For the second year in a row Mecca Glen School managed to defeat all competitors and claim the title of CWAJHAA basketball champions.
Coach Adam Troitsky says it wasn’t the winning for a second year that made the championship so special; it was how much hard work was put into the season and how badly the boys wanted it.
“They’re a special group of players,” said Troitsky. “The real exciting stuff — winning the championship is whatever — the real exciting stuff is watching them succeed.”
Troitsky says what he’ll remember most from the season is watching the boys’ faces when they realized what they accomplished.
Although the two-time win is a feat new to Mecca Glen Troitsky says it isn’t that uncommon for small school of their size, who want it bad enough, to win successive championships.
The intense game was played in early spring against Bluffton. “It was very close,” said Troitsky, who gives all the credit to the boys.
Twice before, Troitsky has taken Mecca Glen players to Lakeland College, his alma mater and an accomplished basketball school, to train for a weekend with one of the college’s coaches. He feels the trips increases the boys’ excitement for the game and shows them that if they play hard basketball can take them beyond high school.
Troitsky also coaches the girls’ team at the school. “The girls’ team did very well; we just haven’t got over that hump of winning a championship.”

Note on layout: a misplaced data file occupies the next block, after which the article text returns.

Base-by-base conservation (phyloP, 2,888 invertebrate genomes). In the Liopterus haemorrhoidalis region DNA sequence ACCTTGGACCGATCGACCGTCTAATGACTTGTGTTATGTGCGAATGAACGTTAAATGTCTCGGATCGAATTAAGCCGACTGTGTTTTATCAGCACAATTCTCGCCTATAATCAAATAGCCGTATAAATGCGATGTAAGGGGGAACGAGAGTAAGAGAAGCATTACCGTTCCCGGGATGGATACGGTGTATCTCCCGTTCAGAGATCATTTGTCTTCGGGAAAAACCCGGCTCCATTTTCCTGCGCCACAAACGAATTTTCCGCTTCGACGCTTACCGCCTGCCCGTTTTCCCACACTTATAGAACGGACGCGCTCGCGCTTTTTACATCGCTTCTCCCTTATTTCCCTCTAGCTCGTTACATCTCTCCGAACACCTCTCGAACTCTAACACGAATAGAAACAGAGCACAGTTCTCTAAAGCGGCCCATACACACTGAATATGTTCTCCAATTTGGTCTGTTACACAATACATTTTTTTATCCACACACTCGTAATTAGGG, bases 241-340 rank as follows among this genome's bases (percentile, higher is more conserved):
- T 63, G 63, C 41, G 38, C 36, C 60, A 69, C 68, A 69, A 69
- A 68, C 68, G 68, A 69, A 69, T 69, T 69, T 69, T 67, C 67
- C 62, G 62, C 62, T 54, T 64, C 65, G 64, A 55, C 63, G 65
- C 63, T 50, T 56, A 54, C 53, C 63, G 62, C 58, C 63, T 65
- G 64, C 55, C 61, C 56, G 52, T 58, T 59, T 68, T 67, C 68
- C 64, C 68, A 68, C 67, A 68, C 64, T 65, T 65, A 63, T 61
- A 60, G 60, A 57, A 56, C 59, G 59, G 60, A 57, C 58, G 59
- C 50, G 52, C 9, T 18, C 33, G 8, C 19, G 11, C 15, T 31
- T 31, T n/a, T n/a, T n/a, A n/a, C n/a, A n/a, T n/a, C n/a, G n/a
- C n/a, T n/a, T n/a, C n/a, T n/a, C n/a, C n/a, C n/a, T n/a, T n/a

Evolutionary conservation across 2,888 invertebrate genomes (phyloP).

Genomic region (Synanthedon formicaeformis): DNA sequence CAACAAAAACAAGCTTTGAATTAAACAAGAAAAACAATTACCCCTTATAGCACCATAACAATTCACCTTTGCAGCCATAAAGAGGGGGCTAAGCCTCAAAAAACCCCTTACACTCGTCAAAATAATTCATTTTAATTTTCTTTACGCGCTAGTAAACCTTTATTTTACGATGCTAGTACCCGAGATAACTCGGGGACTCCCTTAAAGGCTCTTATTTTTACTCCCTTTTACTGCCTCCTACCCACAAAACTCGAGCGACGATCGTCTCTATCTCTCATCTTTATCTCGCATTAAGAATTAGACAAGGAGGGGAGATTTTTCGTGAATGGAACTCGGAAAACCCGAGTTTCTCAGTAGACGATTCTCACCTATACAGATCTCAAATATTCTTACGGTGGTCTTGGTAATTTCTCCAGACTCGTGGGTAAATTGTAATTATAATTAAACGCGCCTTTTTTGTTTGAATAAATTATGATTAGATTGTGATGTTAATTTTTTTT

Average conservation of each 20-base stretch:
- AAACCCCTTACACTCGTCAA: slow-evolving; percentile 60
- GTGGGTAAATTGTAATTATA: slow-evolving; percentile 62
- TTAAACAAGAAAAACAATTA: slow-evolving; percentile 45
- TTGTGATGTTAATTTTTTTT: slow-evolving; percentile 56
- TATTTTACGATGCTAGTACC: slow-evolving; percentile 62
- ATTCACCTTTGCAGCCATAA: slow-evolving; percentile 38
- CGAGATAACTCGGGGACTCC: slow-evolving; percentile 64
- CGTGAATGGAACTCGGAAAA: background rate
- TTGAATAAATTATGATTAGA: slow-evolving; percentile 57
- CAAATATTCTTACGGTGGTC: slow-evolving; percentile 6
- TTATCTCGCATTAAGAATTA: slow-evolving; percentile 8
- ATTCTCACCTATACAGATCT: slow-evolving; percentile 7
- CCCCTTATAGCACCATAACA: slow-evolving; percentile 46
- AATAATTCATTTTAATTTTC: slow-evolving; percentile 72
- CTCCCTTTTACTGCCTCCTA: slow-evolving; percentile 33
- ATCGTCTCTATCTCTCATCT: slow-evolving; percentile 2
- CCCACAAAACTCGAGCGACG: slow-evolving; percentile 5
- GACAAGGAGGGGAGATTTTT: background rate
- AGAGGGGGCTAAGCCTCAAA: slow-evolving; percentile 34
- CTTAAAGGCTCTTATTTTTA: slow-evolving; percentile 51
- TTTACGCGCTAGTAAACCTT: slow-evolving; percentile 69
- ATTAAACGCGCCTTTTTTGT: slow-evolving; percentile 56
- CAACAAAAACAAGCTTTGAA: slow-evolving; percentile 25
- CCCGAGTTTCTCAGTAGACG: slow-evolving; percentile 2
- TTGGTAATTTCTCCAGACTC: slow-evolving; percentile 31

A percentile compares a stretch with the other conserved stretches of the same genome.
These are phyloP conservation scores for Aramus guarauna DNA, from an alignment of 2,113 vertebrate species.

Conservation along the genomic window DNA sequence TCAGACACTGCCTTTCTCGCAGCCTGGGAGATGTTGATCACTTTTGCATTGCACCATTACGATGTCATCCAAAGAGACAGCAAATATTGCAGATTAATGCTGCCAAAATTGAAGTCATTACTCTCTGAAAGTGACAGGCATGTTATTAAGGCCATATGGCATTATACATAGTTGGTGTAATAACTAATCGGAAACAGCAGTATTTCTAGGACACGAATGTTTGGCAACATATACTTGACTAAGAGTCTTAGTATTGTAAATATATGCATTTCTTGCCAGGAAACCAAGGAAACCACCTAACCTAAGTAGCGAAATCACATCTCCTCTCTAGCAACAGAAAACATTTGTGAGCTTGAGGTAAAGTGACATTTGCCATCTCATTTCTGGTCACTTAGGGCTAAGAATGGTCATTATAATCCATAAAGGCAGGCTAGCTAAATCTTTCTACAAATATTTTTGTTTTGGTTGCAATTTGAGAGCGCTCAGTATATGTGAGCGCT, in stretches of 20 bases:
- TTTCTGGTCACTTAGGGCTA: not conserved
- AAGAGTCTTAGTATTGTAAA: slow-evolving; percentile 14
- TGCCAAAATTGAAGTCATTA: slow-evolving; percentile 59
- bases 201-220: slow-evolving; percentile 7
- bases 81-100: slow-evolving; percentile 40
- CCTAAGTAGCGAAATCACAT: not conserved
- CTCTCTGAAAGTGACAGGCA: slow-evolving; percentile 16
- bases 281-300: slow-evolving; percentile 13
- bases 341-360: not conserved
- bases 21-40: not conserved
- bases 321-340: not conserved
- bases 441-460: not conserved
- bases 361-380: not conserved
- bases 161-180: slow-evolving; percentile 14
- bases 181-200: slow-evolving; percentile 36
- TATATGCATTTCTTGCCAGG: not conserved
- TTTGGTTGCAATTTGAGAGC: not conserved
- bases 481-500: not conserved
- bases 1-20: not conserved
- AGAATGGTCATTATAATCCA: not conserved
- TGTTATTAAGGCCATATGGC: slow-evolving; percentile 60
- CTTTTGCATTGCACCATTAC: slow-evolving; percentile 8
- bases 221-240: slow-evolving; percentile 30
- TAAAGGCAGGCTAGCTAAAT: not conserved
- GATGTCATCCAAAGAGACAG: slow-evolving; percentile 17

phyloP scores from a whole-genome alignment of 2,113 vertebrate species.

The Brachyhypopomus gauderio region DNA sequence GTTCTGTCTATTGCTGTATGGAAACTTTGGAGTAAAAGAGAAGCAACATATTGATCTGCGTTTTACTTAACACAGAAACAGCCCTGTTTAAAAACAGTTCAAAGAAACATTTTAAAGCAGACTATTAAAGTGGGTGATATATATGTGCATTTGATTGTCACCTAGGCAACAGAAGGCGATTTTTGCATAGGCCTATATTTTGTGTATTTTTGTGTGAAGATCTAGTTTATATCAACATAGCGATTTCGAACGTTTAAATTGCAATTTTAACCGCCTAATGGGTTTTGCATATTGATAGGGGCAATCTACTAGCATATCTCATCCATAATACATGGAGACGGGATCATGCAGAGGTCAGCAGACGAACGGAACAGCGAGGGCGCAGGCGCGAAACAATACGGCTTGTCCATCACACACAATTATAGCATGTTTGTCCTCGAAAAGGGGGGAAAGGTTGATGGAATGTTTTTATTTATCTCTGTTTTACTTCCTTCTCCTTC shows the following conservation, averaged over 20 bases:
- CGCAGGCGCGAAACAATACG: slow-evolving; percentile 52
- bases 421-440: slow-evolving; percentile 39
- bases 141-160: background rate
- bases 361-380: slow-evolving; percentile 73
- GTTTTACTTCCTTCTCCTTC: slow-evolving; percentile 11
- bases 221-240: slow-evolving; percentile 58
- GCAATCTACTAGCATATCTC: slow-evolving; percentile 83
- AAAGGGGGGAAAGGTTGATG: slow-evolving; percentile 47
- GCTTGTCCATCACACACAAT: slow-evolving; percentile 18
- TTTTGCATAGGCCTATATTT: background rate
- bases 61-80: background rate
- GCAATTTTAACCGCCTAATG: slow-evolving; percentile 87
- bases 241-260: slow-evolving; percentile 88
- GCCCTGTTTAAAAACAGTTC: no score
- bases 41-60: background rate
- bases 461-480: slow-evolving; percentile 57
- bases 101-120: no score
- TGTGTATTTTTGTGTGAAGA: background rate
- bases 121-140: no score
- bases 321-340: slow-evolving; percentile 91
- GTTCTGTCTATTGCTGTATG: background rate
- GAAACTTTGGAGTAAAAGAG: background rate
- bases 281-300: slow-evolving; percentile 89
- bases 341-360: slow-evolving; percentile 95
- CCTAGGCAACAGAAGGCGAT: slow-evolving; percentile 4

In the last two years, between the boys and girls team, Mecca Glen has won five basketball banners.
Principal Al Libby joined the school only one year ago but already knew about Troitsky, whom he says is known all over central Alberta. “When I took the job out here I heard about him before I heard about anybody, before I heard about the principal I was getting the job from.”
Libby says in the four years Troitsky’s been at Mecca Glen he’s turned the place into a basketball school. “When it comes to basketball there’s just a fire.”
Libby also says the coach’s passion for the game spills over into his classroom and the students love him as a teacher too.
This year seven of the eight Grade 9 boys played on the team. They’re remaining teammate attended every game and taped them for coaching purposes. Five Grade 8 boys also played on the team.
Although Troitsky says the double win isn’t as rare as it was made out to be, Libby was impressed his school was able to beat the larger school that were able to hold tryout and choose their players from a much larger pool.